After Humanity? Philosophical and Moral Perspectives on the Idea of Posthumanity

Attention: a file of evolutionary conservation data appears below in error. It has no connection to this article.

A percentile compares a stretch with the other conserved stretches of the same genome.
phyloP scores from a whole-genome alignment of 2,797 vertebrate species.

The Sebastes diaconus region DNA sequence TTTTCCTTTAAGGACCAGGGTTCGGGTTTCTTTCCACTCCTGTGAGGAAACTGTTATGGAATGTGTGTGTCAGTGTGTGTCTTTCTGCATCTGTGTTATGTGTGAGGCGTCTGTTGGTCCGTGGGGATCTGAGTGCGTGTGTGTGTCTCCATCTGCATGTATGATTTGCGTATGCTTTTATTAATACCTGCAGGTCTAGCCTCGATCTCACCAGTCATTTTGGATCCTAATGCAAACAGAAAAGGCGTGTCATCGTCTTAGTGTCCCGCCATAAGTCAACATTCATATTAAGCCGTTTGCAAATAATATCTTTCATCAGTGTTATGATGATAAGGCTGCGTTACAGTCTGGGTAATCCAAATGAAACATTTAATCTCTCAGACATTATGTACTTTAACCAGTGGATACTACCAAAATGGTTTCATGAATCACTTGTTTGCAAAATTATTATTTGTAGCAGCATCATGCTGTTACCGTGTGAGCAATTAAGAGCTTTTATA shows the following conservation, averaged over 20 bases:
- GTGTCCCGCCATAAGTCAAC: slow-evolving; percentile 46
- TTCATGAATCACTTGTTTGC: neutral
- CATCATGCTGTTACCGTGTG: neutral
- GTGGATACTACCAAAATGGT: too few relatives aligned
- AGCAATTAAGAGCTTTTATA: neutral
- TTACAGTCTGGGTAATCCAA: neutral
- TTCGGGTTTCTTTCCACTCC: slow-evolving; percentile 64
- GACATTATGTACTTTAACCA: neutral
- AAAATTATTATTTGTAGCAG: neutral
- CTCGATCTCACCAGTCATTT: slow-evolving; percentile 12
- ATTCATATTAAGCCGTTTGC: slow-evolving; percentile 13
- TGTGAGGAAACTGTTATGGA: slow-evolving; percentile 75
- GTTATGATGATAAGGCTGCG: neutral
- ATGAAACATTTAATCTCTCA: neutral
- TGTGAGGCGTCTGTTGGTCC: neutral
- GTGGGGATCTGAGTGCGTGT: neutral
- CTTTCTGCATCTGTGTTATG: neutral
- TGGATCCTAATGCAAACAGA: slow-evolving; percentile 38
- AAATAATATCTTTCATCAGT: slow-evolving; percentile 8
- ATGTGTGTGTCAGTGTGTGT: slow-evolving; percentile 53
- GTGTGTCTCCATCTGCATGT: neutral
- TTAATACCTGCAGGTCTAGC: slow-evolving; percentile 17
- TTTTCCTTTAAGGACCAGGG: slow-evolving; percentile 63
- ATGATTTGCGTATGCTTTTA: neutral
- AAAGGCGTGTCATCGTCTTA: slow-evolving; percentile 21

The author provides a philosophical and moral evaluation of a number of arguments against and in favour of posthumanism. Some of the arguments explored are: the claim that current evils are necessary to maintain our humanity; Sandel’s association of radical enhancement with the striving for mastery and perfection; psychological concerns about posthumanism; the “simple conservative argument” (Buchanan); the idea of unlimited longevity; as well as possible issues in the relationship between unenhanced people and posthumans. The author defends the idea that radical enhancements are justified in view of the possible lag of natural selection to select desirable/necessary current human traits. He also rejects the idea that “human nature” ought to be regarded as a moral desideratum. His conclusion is that the possibility of radical (also biomedical) human enhancements does not warrant blanket moral approval or disapproval. We ought to see what specific possibilities arise, and then judge those possibilities on their own, specific merit.
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